Shark Warning Signs Are Up At Town Beaches, Landings

By: Tim Wood

Topics: Sharks , Beaches

Shark warning signs, like this one at Andrew Harding's Lane beach, have been put up at all town beaches and many town landings. TIM WOOD PHOTO

CHATHAM – Shark warning signs have been installed at all town beaches and many town landings, and lifeguards are keeping a sharp eye out for seals near designated swimming areas.

As of late last week, lifeguards had observed three seals in Oyster Pond this summer, although none were within 300 feet of the swimming beach. Because the seals did not come close to the designated swimming area, the beach was not closed, Park Director Dan Tobin said. He wasn't aware of any Chatham beach closures this season because of either seals or sharks, although several Outer Cape beaches to the north were closed due to shark sightings last week.

Vivid red and blue signs warning of the presence of sharks are now up at all town beach on both the east side and Nantucket Sound side of town, as well as at most town landings. Several other landings have signs warning people not to swim with seals.

Additional signs went up last week at Bearse's Lane, just south of Lighthouse Beach, and at Claflin Landing on Chatham Harbor and at Jackknife Cove on Pleasant Bay. There are also shark warning signs at Oyster Pond, Andrew Harding's Lane beach, Cow Yard and Ryder's Cove landing, as well as at all the south-side beaches.

Tobin said the signs were put up at the landings specifically to warn boaters that they were heading into waters where sharks were known to be present.

The signs feature a large photograph of a menacing-looking great white shark and warn that sharks are known to hunt seals in shallow water at the beach and that people have been injured and killed by white sharks along the shoreline. People are urged to call 911 in an emergency and to download the Atlantic White Shark Conservancy's Sharktivity app to receive alerts and sighting notifications.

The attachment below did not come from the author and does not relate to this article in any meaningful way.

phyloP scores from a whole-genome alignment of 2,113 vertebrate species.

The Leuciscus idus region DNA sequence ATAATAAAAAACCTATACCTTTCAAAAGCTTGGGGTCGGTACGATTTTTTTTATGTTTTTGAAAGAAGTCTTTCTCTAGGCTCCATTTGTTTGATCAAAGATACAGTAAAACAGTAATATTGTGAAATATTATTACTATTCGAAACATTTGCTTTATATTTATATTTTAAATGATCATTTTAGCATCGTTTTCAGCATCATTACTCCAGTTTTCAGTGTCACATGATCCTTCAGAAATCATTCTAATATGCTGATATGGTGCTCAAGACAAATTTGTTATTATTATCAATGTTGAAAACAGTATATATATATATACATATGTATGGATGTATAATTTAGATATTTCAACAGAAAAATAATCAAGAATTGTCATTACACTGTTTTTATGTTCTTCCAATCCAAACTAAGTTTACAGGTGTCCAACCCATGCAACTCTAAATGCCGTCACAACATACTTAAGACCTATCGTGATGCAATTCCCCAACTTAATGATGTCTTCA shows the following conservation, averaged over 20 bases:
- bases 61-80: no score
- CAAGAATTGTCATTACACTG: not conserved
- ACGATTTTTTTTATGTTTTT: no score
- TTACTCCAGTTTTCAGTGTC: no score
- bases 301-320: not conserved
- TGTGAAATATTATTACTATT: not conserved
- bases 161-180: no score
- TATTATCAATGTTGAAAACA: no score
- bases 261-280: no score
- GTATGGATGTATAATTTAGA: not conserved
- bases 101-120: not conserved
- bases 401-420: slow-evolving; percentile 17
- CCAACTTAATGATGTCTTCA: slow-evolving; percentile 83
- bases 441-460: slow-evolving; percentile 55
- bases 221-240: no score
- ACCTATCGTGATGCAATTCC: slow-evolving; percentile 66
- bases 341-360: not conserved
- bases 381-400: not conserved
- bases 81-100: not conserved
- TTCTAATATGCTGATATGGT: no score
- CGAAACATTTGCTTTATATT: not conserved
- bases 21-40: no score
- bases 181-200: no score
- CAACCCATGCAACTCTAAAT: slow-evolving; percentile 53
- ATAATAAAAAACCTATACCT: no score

If the signs are designed to intimidate, they seem to be doing the job, at least among the younger set. The park department received one report of a four-year-old frightened to go in the water at Cockle Cove Beach due to the sign.

“The fear is the sign is intimidating young children,” said Tobin.

Park and Recreation Commission Chairman Meredith Fry was against moving the sign to a less visible location.

“We want people to see them,” she said. The same signs are in place at most beaches along the Outer Cape, she added.

Commission member Ira Seldin worried that beachgoers may be getting desensitized to the signs. He said he saw many people pass the warning sign at Harding's Beach and not give it a second glance. The cluster of signs at Lighthouse Beach may also create confusion, Fry added.

“I think we need the signs for liability reasons,” Seldin said. “But you have to face the fact [that] people don't look at signs.”

A plan to have a harbormaster boat patrolling just off the Oyster Pond beach during town-sponsored swimming lessons has not yet been implemented; Tobin said the harbormaster department is trying to find qualified personnel to staff the boat. Once in place, the harbormaster staff member would alert lifeguards if a seal is seen in the pond, but the waters would only be closed if a seal is within 300 feet of the swimming beach.

“The fact that there's a seal in the pond is not an immediate concern for the beach,” Tobin said.